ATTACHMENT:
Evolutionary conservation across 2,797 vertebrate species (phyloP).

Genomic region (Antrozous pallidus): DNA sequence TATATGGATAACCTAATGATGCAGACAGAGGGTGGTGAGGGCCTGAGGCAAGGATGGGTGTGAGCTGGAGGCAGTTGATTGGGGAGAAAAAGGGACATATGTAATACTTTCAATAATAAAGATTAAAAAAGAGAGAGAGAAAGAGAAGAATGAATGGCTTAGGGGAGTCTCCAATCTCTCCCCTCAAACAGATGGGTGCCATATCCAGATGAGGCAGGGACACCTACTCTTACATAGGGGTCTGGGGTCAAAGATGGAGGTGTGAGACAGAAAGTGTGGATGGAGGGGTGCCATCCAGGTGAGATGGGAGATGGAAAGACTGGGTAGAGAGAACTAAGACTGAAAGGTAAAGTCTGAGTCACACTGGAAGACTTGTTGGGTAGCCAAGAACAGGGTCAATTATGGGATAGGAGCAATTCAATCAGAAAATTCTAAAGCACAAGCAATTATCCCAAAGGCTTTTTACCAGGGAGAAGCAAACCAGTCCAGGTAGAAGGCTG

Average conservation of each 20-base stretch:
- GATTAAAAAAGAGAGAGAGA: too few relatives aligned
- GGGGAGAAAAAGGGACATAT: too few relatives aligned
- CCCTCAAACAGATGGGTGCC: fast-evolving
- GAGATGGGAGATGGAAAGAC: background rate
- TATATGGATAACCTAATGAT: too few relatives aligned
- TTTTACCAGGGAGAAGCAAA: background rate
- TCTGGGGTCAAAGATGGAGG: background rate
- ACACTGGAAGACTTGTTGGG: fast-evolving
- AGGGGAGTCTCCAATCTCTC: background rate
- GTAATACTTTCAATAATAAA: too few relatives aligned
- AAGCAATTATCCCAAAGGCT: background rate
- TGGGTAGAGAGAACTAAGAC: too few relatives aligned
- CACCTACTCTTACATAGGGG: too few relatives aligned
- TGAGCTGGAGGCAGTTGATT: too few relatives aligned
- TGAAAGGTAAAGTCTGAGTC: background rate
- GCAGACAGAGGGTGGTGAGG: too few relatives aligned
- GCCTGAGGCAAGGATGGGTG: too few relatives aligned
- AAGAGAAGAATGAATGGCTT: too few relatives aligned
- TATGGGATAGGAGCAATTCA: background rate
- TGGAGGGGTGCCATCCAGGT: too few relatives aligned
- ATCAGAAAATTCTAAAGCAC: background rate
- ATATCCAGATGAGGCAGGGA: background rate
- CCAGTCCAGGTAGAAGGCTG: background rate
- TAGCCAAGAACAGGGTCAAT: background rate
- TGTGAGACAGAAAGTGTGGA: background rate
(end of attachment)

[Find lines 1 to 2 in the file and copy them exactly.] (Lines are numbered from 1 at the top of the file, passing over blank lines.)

Evolutionary conservation across 2,797 vertebrate species (phyloP).

Genomic region (Antrozous pallidus): DNA sequence TATATGGATAACCTAATGATGCAGACAGAGGGTGGTGAGGGCCTGAGGCAAGGATGGGTGTGAGCTGGAGGCAGTTGATTGGGGAGAAAAAGGGACATATGTAATACTTTCAATAATAAAGATTAAAAAAGAGAGAGAGAAAGAGAAGAATGAATGGCTTAGGGGAGTCTCCAATCTCTCCCCTCAAACAGATGGGTGCCATATCCAGATGAGGCAGGGACACCTACTCTTACATAGGGGTCTGGGGTCAAAGATGGAGGTGTGAGACAGAAAGTGTGGATGGAGGGGTGCCATCCAGGTGAGATGGGAGATGGAAAGACTGGGTAGAGAGAACTAAGACTGAAAGGTAAAGTCTGAGTCACACTGGAAGACTTGTTGGGTAGCCAAGAACAGGGTCAATTATGGGATAGGAGCAATTCAATCAGAAAATTCTAAAGCACAAGCAATTATCCCAAAGGCTTTTTACCAGGGAGAAGCAAACCAGTCCAGGTAGAAGGCTG